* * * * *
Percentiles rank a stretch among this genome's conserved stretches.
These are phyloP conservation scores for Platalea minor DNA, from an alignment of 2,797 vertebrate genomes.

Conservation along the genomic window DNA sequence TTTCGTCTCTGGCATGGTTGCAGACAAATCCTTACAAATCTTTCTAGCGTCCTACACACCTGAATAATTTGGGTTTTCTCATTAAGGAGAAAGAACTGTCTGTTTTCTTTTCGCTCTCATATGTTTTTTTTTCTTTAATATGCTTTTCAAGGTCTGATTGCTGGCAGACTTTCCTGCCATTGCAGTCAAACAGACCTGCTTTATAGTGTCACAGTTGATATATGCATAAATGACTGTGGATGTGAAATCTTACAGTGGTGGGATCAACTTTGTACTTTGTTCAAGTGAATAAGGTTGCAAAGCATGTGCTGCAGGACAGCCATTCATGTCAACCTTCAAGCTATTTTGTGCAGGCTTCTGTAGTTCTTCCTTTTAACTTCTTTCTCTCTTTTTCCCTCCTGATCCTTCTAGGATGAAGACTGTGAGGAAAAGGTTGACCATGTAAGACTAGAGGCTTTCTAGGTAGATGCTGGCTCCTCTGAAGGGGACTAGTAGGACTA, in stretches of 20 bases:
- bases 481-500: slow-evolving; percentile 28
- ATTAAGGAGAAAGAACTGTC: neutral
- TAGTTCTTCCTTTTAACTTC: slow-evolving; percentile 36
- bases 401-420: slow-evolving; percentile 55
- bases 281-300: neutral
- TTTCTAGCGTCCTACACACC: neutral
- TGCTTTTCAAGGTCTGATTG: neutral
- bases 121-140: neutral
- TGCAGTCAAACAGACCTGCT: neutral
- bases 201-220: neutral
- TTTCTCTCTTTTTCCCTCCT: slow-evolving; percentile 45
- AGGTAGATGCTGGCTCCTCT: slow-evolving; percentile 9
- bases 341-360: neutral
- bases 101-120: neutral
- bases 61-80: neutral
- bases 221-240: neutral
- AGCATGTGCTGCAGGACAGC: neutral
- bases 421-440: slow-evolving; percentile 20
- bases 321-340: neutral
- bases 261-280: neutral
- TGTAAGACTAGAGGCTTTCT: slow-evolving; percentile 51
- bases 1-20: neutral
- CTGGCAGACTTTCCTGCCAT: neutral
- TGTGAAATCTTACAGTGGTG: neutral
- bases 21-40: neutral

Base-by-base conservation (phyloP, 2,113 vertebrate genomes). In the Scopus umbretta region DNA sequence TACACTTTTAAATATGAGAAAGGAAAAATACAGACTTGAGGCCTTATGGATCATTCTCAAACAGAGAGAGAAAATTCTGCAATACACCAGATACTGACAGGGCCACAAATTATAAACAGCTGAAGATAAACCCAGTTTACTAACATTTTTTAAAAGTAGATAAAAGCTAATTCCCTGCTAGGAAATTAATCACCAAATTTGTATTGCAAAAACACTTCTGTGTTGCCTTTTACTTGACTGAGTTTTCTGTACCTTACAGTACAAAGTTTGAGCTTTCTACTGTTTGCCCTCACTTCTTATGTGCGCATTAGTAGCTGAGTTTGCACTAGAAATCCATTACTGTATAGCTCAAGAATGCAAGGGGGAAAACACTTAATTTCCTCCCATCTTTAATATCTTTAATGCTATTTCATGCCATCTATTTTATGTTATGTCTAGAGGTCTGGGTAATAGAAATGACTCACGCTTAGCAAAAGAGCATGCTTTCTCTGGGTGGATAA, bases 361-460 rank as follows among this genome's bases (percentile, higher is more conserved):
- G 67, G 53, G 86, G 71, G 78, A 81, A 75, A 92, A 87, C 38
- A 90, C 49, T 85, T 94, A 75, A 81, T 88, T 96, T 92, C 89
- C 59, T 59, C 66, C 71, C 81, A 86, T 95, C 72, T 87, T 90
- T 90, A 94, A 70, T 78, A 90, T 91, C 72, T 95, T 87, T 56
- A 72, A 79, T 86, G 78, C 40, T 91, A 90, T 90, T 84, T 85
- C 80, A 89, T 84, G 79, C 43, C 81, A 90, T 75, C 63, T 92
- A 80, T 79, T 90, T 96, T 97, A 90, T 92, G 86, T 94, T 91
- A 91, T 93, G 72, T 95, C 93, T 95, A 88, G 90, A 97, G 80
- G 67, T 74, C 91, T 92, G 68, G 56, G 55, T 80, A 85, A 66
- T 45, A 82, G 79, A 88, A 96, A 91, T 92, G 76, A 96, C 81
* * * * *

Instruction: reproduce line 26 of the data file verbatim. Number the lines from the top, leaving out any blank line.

- CTGGCAGACTTTCCTGCCAT: neutral